An algorithm was constructed which defined NIOF as chronic fatigue and 4 or more of the following 6 symptoms: muscle tension, memory disturbances, sleep disorders, irritable bowel, headache or a flu-like malaise.
There was a significant overlap between NIOF and CFS although NIOF criteria were much more restrictive. Factor analysis showed two factors, the first a fatigue-hyperalgesia (fibromyalgic complaints) and the second a fatigue-depression factor.
PMID:26454487 [PubMed - as supplied by publisher]
Brain Connect. 2015 Oct 9. [Epub ahead of print]
Abnormal Resting-State Functional Connectivity in Patients with Chronic Fatigue Syndrome: Results of Seed and Data-Driven Analyses.
Gay C, Robinson ME, Lai S, O'Shea A, Craggs J, Price DD, Staud R.
Although altered resting-state functional connectivity is a characteristic of many chronic pain conditions it has not yet been evaluated in patients with chronic fatigue. Our objective was to investigate the association between fatigue and altered resting-state functional connectivity in myalgic-encephalomyelitis/chronic fatigue syndrome (ME/CFS).
Thirty-six female subjects, 19 ME/CFS and 17 healthy controls completed a fatigue inventory before undergoing functional magnetic-resonance imaging. Two methods, 1) data driven and 2) model-based, were used to estimate and compare the intra-regional functional connectivity between both groups during the resting state (RS).
The first approach using independent-component analysis was applied to investigate five RS-networks: the default mode network (DMN), salience network (SN), left and right fronto-parietal networks (LFPN, RFPN), and sensory-motor network (SMN).
The second approach used a-priori selected seed regions demonstrating abnormal regional cerebral blood-flow (rCBF) in ME/CFS patients at rest.
In ME/CFS patients, Method-1 identified decreased intrinsic connectivity among regions within the LFPN. Furthermore, the functional connectivity of the left anterior mid-cingulate with the SMN and the connectivity of the left posterior-cingulate cortex with the SN were significantly decreased.
For Method-2, five distinct clusters within the right parahippocampus and occipital lobes, demonstrating significant rCBF reductions in ME/CFS patients were used as seeds.
The parahippocampal seed and three occipital-lobe seeds showed altered functional connectivity with other brain regions. The degree of abnormal connectivity correlated with the level of self-reported fatigue.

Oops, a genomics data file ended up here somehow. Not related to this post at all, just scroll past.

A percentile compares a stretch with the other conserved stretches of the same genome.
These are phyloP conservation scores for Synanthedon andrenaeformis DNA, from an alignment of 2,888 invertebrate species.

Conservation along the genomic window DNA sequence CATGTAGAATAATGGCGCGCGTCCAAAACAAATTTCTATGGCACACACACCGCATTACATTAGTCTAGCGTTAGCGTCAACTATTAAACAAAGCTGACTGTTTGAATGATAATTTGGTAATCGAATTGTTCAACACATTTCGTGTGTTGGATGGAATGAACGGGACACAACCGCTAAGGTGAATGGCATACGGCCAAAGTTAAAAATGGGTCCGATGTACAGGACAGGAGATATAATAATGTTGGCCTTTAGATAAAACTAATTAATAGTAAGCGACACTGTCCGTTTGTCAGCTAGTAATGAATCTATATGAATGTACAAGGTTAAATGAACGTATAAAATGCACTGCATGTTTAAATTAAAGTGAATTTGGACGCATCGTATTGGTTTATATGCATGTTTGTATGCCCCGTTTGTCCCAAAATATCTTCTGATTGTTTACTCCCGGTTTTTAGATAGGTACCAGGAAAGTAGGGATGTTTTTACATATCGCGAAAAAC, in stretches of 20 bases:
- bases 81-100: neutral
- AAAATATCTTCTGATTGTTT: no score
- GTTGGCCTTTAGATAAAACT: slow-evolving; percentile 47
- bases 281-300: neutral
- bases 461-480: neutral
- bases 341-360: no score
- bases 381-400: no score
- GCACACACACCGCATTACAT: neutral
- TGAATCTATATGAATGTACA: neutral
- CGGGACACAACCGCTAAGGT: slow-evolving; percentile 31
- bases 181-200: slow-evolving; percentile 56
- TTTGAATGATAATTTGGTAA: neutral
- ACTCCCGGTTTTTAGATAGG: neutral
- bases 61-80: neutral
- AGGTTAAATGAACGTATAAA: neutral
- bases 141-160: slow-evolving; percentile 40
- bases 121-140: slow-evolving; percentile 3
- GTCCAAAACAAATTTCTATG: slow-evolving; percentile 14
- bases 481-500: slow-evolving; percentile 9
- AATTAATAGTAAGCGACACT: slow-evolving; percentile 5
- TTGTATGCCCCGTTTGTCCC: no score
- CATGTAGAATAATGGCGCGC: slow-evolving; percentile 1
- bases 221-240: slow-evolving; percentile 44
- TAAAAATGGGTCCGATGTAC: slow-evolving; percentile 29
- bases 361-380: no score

Our results confirm altered RS functional connectivity in patients with ME/CFS which was significantly correlated with the severity of their chronic fatigue.
Early Menopause and Other Gynecologic Risk Indicators for Chronic Fatigue Syndrome in Women
Roumiana S. Boneva, MD, PhD; Jin-Mann S. Lin, PhD; Elizabeth R. Unger, PhD, MD
Objective. This study aims to examine whether gynecologic conditions are associated with chronic fatigue syndrome (CFS).
Methods. This study includes a subset of 157 women from a population-based case-control study in Georgia, United States, conducted in 2004-2009. Gynecologic history was collected using a self-administered questionnaire. Crude odds ratios (ORs) with 95% CIs and ORs adjusted for body mass index and other covariates, where relevant, were estimated for gynecologic conditions between 84 CFS cases and 73 healthy controls.
Results. Cases and controls were of similar age. Women with CFS reported significantly more gynecologic conditions and surgical operations than controls: menopause status (61.9% vs 37.0%; OR, 2.37; 95% CI, 1.21-4.66), earlier mean age at menopause onset (37.6 vs 48.6 y; adjusted OR, 1.22; 95% CI, 1.09-1.36), excessive menstrual bleeding (73.8% vs 42.5%; adjusted OR, 3.33; 95% CI, 1.66-6.70), bleeding between periods (48.8% vs 23.3%; adjusted OR, 3.31; 95% CI, 1.60-6.86), endometriosis (29.8% vs 12.3%; adjusted OR, 3.67; 95% CI, 1.53-8.84), use of noncontraceptive hormonal preparations (57.1% vs 26.0%; adjusted OR, 2.95; 95% CI, 1.36-6.38), nonmenstrual pelvic pain (26.2% vs 2.7%; adjusted OR, 11.98; 95% CI, 2.57-55.81), and gynecologic surgical operation (65.5% vs 31.5%; adjusted OR, 3.33; 95% CI, 1.66-6.67), especially hysterectomy (54.8% vs 19.2%; adjusted OR, 3.23; 95% CI, 1.46-7.17). Hysterectomy and oophorectomy occurred at a significantly younger mean age in the CFS group than in controls and occurred before CFS onset in 71% of women with records of date of surgical operation and date of CFS onset.